Obviously, the amount of rent payable will decrease according to the share you own. And if you own 100% of the property, then you don’t have to pay any rent.
The regulations suggest that shared ownership properties should be leasehold properties. Also, the “landlords” or providers of the property are usually housing associations, local councils or other similar organisations,.
A lender will check your eligibility and financial record before approving your mortgage request for a shared ownership property.
If you wish to get shared ownership, you will need to have an annual household income that is less than £80,000. In case you live in London, the annual income needs to be less than £90,000.
Apart from that, there are a few other conditions that can determine your eligibility. So, you can apply for shared ownership if you are:
- A first-time buyer
- You cannot own two properties concurrently
- Already a shared owner that wishes to move
- A former homeowner
Furthermore, if you are above 55, you can purchase through the “old persons shared ownership” (OPSO) scheme.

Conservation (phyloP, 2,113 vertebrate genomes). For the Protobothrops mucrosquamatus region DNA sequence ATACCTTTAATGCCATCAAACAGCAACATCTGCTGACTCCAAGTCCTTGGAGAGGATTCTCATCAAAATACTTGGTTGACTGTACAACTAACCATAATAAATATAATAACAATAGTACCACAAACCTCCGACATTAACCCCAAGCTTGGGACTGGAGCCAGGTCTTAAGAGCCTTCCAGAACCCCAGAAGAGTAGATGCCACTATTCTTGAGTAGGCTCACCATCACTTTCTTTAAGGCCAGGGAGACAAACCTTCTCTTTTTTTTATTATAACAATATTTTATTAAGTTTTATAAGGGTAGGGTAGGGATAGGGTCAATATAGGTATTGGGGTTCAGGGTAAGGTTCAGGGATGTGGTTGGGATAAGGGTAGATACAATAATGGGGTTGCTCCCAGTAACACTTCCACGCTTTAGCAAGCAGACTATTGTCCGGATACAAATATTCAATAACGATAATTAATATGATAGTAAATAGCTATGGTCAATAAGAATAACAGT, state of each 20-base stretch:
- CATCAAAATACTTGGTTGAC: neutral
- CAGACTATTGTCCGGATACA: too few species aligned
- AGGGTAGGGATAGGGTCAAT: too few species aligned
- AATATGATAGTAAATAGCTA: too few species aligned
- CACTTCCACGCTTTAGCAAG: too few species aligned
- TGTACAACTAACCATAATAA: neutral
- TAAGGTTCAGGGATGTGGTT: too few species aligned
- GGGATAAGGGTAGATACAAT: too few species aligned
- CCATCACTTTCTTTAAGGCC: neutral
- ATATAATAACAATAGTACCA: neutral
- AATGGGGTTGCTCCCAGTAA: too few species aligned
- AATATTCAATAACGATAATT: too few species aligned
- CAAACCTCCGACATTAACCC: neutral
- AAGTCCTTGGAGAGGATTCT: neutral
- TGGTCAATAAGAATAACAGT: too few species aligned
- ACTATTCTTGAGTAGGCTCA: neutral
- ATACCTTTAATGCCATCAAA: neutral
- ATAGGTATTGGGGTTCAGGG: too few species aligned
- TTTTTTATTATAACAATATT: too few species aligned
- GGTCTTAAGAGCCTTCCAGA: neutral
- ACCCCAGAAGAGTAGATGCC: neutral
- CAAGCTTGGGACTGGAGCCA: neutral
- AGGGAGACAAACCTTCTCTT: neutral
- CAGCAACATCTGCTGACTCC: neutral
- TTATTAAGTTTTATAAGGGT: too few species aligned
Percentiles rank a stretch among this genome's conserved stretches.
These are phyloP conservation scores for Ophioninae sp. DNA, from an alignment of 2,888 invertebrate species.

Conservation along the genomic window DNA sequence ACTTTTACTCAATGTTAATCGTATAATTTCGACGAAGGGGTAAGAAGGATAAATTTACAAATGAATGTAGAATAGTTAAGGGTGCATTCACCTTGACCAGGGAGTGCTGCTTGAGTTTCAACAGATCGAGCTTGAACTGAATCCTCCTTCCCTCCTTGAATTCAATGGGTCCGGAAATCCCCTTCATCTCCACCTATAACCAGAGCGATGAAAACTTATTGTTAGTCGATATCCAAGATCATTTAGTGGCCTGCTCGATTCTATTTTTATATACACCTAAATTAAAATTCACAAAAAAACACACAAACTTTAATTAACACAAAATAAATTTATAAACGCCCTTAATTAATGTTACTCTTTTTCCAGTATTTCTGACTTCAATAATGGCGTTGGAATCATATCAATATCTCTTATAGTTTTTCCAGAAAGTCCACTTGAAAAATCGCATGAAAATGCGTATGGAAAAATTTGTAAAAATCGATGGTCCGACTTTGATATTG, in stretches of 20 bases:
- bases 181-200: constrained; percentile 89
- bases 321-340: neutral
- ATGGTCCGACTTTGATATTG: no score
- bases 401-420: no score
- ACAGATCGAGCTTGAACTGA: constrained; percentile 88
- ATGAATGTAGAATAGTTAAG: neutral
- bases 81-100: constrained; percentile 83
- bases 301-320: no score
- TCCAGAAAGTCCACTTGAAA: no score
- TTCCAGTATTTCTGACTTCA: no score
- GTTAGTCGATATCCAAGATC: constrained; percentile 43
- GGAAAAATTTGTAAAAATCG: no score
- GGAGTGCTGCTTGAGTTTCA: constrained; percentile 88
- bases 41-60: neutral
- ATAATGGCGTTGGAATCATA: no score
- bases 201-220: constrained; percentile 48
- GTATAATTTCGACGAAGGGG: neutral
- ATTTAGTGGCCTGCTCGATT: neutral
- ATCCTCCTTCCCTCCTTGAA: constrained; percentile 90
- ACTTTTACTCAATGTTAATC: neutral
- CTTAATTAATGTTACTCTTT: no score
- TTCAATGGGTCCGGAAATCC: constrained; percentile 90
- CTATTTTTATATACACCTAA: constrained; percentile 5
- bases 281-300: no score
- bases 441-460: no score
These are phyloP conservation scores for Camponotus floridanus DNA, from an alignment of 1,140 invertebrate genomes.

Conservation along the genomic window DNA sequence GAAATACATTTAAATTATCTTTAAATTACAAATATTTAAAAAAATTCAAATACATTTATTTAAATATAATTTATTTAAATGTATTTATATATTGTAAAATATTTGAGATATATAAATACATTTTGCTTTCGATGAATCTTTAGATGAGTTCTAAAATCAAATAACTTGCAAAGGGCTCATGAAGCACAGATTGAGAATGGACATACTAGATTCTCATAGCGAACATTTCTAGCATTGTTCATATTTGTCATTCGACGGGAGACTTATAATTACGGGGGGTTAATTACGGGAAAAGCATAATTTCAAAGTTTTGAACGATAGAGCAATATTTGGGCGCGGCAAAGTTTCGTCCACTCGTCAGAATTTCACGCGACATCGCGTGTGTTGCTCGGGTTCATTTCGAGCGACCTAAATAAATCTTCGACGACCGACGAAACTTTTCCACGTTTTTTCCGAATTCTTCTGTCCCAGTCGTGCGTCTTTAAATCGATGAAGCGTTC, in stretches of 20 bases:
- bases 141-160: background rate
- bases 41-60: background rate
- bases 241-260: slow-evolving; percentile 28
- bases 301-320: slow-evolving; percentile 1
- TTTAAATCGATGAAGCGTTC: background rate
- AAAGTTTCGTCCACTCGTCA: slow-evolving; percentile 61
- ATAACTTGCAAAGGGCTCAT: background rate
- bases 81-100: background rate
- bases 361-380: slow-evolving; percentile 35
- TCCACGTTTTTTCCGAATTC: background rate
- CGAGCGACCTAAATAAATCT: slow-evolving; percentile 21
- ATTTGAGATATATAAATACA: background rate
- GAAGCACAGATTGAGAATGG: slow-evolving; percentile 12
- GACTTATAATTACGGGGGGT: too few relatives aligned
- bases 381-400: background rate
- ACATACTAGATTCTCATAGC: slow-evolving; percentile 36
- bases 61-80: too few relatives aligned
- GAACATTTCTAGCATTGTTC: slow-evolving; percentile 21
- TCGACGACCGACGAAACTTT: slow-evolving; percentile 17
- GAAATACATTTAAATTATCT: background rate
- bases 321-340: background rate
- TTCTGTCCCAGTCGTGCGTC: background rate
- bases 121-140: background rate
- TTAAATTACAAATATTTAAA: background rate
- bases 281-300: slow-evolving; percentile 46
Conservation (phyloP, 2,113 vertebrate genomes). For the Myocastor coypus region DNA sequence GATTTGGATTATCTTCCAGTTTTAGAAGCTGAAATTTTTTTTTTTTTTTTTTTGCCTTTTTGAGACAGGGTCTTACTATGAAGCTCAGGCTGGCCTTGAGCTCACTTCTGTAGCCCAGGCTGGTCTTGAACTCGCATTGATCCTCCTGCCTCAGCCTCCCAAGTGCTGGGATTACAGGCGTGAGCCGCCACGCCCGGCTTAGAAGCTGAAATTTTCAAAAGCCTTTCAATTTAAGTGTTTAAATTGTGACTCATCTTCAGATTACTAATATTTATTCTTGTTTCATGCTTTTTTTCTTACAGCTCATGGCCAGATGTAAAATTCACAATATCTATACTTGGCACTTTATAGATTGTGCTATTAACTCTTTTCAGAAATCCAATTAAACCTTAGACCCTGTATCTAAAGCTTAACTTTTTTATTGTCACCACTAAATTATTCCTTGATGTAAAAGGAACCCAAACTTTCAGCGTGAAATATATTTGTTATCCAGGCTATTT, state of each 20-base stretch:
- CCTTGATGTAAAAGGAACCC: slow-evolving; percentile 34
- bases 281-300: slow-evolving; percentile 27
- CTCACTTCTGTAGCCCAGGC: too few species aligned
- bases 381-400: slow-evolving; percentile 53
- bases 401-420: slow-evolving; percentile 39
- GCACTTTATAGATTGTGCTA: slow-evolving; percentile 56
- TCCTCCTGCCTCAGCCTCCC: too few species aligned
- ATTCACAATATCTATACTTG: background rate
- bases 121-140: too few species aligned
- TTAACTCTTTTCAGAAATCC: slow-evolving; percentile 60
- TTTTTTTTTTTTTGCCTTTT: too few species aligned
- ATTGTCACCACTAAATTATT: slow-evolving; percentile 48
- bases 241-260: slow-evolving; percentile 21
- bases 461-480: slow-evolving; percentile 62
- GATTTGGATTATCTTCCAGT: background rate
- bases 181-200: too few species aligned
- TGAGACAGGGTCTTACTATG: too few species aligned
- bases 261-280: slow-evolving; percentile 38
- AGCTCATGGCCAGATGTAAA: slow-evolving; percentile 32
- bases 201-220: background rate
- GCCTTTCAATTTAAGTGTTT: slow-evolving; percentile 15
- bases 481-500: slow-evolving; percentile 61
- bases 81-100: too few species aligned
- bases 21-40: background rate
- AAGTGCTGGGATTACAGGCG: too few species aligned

A similar type of scheme exists for people with disabilities as well. They can avail of the HOLD scheme, which stands for “home ownership for people with long-term disabilities”.
Likewise, if you served in the armed forces, your offer will have a higher priority within certain schemes.
Now that you know the basics of shared ownership, let’s address the main question of this guide.
Frankly speaking, you will find it more difficult to get shared ownership mortgages with bad credit.
However, this does not mean that all hope is lost, for there are ways in which you can secure the mortgage, even with a low score. That is what we have discussed here.
Your credit report is an indicator of your financial condition, which is why lenders use this metric to approve mortgages.
A poor credit score or adverse within the report indicates low financial reliability, and vice versa. In other words, approving a mortgage for someone who has bad credit is quite risky.